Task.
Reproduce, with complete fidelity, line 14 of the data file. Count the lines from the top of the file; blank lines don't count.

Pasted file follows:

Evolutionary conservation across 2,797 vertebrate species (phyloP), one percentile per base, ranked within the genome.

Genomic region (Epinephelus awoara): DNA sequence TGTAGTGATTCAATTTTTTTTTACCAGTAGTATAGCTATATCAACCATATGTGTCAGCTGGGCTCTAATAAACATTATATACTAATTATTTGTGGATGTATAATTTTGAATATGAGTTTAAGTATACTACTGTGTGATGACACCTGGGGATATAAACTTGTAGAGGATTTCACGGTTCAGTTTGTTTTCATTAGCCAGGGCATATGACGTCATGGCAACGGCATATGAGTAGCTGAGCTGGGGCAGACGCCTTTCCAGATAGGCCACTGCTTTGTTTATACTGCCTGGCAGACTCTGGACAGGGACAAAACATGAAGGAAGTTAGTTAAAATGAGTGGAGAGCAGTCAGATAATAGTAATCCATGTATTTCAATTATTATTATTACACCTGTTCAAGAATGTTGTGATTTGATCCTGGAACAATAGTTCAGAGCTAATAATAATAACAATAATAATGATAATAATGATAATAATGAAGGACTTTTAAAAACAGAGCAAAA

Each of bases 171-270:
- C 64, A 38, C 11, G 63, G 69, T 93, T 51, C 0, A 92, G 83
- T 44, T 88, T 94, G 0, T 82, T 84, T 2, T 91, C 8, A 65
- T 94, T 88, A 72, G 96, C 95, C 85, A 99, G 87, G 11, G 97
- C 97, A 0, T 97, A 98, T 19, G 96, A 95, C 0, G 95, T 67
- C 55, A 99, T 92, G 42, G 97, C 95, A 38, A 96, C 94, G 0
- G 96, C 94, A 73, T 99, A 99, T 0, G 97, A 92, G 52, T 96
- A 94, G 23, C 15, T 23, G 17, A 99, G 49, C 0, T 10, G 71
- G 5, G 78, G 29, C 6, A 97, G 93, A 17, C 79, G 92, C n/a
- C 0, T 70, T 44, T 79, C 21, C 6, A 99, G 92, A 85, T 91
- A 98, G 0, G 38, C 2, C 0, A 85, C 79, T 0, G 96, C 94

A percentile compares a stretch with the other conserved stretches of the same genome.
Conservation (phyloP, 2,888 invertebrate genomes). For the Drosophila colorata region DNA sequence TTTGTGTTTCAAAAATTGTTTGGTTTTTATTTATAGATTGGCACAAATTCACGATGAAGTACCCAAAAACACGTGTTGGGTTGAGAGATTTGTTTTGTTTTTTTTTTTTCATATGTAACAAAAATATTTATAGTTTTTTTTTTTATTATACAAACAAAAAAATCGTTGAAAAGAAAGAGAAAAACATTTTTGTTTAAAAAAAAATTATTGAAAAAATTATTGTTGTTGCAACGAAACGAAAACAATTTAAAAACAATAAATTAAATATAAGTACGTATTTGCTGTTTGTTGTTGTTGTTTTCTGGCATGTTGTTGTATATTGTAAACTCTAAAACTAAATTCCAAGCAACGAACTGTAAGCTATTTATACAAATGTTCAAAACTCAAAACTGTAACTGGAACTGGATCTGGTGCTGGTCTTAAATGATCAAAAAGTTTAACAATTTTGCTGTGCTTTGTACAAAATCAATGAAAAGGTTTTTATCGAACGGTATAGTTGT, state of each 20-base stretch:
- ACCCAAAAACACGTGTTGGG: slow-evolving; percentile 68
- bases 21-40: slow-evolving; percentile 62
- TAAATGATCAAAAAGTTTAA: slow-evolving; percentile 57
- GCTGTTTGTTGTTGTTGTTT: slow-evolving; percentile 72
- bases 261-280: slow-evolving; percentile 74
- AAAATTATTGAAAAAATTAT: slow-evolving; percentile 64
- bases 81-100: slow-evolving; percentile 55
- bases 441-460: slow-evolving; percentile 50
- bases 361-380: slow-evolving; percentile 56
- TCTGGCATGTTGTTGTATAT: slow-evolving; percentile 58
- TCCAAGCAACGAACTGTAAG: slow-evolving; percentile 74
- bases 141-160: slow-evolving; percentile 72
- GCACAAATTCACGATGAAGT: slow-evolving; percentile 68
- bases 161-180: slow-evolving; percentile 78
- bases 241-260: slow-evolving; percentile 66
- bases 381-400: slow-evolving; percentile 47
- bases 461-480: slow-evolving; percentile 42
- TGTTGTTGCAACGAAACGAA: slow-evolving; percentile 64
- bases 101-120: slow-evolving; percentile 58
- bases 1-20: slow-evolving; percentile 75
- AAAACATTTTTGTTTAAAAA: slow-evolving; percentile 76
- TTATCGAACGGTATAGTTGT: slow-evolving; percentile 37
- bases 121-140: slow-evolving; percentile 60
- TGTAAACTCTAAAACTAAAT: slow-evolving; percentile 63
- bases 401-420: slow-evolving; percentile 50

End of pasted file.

A percentile compares a stretch with the other conserved stretches of the same genome.